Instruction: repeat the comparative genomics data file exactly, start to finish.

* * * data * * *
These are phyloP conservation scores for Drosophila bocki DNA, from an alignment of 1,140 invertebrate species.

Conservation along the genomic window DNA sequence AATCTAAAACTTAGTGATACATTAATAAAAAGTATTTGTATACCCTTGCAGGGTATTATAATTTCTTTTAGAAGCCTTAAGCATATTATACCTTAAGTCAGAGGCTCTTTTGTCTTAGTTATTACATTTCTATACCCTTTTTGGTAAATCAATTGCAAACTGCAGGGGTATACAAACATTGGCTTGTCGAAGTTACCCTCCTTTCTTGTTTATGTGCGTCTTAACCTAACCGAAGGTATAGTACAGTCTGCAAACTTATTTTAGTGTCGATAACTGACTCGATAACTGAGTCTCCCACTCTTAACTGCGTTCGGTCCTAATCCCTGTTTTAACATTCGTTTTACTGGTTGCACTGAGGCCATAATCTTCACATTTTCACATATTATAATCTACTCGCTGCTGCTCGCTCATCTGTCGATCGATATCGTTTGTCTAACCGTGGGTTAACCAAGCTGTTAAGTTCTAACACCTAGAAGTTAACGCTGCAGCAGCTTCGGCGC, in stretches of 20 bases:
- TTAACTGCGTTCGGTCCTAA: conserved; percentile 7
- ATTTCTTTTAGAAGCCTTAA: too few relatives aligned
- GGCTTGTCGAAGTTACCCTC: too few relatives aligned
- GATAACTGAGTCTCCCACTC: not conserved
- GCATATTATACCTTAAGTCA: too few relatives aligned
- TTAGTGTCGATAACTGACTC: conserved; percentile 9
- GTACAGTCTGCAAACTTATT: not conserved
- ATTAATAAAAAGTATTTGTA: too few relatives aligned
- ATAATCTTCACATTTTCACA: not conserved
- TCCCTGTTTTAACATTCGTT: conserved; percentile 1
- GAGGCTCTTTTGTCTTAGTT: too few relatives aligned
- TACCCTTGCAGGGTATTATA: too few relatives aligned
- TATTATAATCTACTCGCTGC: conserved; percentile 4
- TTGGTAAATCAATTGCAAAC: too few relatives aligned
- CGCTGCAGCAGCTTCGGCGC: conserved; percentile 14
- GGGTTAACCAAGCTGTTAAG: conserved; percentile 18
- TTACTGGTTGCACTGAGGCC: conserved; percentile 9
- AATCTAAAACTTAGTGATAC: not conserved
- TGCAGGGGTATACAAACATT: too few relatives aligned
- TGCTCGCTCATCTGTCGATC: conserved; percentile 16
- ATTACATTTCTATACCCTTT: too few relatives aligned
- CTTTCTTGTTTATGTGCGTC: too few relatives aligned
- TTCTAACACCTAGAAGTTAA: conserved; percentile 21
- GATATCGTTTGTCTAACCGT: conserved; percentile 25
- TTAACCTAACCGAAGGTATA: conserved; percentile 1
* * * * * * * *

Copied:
These are phyloP conservation scores for Drosophila bocki DNA, from an alignment of 1,140 invertebrate species.

Conservation along the genomic window DNA sequence AATCTAAAACTTAGTGATACATTAATAAAAAGTATTTGTATACCCTTGCAGGGTATTATAATTTCTTTTAGAAGCCTTAAGCATATTATACCTTAAGTCAGAGGCTCTTTTGTCTTAGTTATTACATTTCTATACCCTTTTTGGTAAATCAATTGCAAACTGCAGGGGTATACAAACATTGGCTTGTCGAAGTTACCCTCCTTTCTTGTTTATGTGCGTCTTAACCTAACCGAAGGTATAGTACAGTCTGCAAACTTATTTTAGTGTCGATAACTGACTCGATAACTGAGTCTCCCACTCTTAACTGCGTTCGGTCCTAATCCCTGTTTTAACATTCGTTTTACTGGTTGCACTGAGGCCATAATCTTCACATTTTCACATATTATAATCTACTCGCTGCTGCTCGCTCATCTGTCGATCGATATCGTTTGTCTAACCGTGGGTTAACCAAGCTGTTAAGTTCTAACACCTAGAAGTTAACGCTGCAGCAGCTTCGGCGC, in stretches of 20 bases:
- TTAACTGCGTTCGGTCCTAA: conserved; percentile 7
- ATTTCTTTTAGAAGCCTTAA: too few relatives aligned
- GGCTTGTCGAAGTTACCCTC: too few relatives aligned
- GATAACTGAGTCTCCCACTC: not conserved
- GCATATTATACCTTAAGTCA: too few relatives aligned
- TTAGTGTCGATAACTGACTC: conserved; percentile 9
- GTACAGTCTGCAAACTTATT: not conserved
- ATTAATAAAAAGTATTTGTA: too few relatives aligned
- ATAATCTTCACATTTTCACA: not conserved
- TCCCTGTTTTAACATTCGTT: conserved; percentile 1
- GAGGCTCTTTTGTCTTAGTT: too few relatives aligned
- TACCCTTGCAGGGTATTATA: too few relatives aligned
- TATTATAATCTACTCGCTGC: conserved; percentile 4
- TTGGTAAATCAATTGCAAAC: too few relatives aligned
- CGCTGCAGCAGCTTCGGCGC: conserved; percentile 14
- GGGTTAACCAAGCTGTTAAG: conserved; percentile 18
- TTACTGGTTGCACTGAGGCC: conserved; percentile 9
- AATCTAAAACTTAGTGATAC: not conserved
- TGCAGGGGTATACAAACATT: too few relatives aligned
- TGCTCGCTCATCTGTCGATC: conserved; percentile 16
- ATTACATTTCTATACCCTTT: too few relatives aligned
- CTTTCTTGTTTATGTGCGTC: too few relatives aligned
- TTCTAACACCTAGAAGTTAA: conserved; percentile 21
- GATATCGTTTGTCTAACCGT: conserved; percentile 25
- TTAACCTAACCGAAGGTATA: conserved; percentile 1